India had been a bright spot for carmakers until recently, with annual sales of passenger vehicles rising by about 33% over the past five years.
Big global players like Hyundai and its subsidiary Kia have invested billions
to expand their footprint in the country, and new players like Chinese state-run carmaker SAIC
have also tried to grab a slice of business.
Before the slump hit, India was predicted to overtake Germany and Japan to become the world’s third largest car market by 2020 — behind only China and the United States.
But the country’s biggest carmakers are now struggling. New safety and emission regulations have driven up prices, troubles among India’s consumer finance providers have hit lending and a broader economic slowdown has made consumers reluctant to spend.
Maruti Suzuki, which accounts for roughly half the passenger cars sold in India, reported a 36.7% drop in vehicle sales in July. Sales at Tata Motors (TTM
), which owns Britain’s biggest carmaker Jaguar Land Rover, plunged 31%.
Mahindra & Mahindra (MAHMF
), the leading Indian manufacturer of electric vehicles
, suffered a 17% slump. It said last week that it would have “no production days”
at several plants for up to 14 days this quarter to manage falling sales.
Global rivals are also suffering. South Korea’s Hyundai (HYMTF
), the No.2 player in India, saw its sales fall 10% in July compared to the same month last year, while Japanese giant Toyota (TM
) fell 24%.
Thousands of jobs lost
The slump has prompted companies to slash over 330,000 jobs through the closing of car dealerships and cutbacks at component manufacturers, Mathur said, citing data from industry associations that govern those two sectors.
The Automotive Component Manufacturers Association of India warned in a statement last month that its “crisis-like situation” could result in a million people being laid off.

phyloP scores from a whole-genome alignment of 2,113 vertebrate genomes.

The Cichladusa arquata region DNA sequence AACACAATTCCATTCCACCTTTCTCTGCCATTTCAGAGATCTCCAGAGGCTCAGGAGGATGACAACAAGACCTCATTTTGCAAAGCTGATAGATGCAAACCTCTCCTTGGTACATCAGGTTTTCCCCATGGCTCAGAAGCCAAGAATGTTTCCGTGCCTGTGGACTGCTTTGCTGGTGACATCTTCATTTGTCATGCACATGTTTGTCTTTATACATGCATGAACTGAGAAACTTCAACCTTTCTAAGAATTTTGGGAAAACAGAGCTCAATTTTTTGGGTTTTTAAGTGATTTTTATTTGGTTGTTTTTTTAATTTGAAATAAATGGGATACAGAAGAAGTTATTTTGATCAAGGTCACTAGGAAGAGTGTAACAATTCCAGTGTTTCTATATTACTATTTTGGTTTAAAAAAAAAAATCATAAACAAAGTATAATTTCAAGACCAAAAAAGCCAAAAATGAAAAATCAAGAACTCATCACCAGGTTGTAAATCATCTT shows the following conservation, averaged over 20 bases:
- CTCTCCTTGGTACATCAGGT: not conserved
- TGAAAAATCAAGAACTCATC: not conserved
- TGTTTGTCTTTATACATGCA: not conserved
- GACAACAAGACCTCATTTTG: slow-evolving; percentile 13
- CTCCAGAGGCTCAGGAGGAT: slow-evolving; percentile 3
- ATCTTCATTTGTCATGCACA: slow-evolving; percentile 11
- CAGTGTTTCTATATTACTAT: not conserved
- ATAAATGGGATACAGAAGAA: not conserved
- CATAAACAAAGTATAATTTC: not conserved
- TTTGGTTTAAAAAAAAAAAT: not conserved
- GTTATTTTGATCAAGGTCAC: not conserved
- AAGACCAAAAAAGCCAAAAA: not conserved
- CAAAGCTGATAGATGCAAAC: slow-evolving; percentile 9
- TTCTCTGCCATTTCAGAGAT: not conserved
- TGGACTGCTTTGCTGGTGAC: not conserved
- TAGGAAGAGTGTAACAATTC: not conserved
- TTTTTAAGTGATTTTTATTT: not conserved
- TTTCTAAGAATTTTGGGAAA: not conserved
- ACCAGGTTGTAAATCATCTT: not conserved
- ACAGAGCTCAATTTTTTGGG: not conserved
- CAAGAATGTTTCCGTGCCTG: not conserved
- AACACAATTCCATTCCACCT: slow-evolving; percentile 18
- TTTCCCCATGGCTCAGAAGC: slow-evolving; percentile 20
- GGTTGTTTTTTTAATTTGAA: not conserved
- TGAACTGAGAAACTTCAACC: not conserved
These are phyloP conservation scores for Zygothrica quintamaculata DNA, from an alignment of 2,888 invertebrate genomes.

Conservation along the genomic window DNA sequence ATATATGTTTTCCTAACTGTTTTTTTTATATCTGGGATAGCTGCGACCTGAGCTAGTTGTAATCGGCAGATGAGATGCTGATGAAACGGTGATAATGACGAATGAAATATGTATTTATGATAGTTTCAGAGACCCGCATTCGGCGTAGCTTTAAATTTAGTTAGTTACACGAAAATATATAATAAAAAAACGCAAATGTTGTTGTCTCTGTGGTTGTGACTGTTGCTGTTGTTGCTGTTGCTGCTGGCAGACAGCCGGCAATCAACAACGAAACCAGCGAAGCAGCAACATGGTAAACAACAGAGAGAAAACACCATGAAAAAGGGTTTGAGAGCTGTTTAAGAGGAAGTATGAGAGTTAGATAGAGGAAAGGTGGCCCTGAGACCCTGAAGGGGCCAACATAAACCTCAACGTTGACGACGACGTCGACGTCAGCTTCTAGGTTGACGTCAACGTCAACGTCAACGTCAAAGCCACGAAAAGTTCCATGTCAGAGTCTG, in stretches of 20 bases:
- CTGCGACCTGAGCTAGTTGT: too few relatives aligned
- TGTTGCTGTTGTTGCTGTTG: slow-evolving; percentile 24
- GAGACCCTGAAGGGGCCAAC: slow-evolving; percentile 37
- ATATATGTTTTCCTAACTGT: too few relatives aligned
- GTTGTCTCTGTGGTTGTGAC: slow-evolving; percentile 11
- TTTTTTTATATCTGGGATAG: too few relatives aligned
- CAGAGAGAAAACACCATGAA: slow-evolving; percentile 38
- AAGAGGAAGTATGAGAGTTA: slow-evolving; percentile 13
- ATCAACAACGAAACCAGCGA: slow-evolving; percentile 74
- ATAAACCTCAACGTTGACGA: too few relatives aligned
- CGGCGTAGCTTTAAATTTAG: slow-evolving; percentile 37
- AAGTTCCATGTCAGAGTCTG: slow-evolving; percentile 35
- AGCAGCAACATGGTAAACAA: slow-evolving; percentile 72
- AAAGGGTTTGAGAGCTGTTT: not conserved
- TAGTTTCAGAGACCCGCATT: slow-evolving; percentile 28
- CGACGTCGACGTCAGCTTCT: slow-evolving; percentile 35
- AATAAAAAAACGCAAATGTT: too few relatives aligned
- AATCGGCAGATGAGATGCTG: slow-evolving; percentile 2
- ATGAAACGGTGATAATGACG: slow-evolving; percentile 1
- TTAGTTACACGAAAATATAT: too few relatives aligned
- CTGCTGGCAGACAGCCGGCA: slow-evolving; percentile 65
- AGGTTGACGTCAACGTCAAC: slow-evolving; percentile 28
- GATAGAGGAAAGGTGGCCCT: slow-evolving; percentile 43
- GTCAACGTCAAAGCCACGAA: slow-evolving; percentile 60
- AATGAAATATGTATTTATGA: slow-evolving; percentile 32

Carmakers in India have directly axed at least 15,000 temporary workers, according to Mathur.
“The industry has stopped all fresh recruitments,” he added.
That’s bad news for Indian Prime Minister Narendra Modi, who won re-election by a landslide in May but is currently presiding over India’s slowest economic growth
in five years and its highest unemployment rate
in several decades.
Auto industry representatives are calling on the government to help bail out the sector as it has done in the past, Mathur said. They’re asking for tax cuts and other steps to get the market moving again.
India is one of several big car markets to face a major slump, as the global car industry
struggles with trade tensions, an economic slowdown, new technologies and regulatory changes. The world’s biggest car market, China, shrank for the first time in more than two decades
Germany, home to some of the world’s top carmakers like Volkswagen (VLKAF
), BMW (BMWYY
) and Mercedes-Benz owner Daimler (DDAIF
), is still grappling with the effects of a diesel emissions scandal and the prospect of a messy Brexit.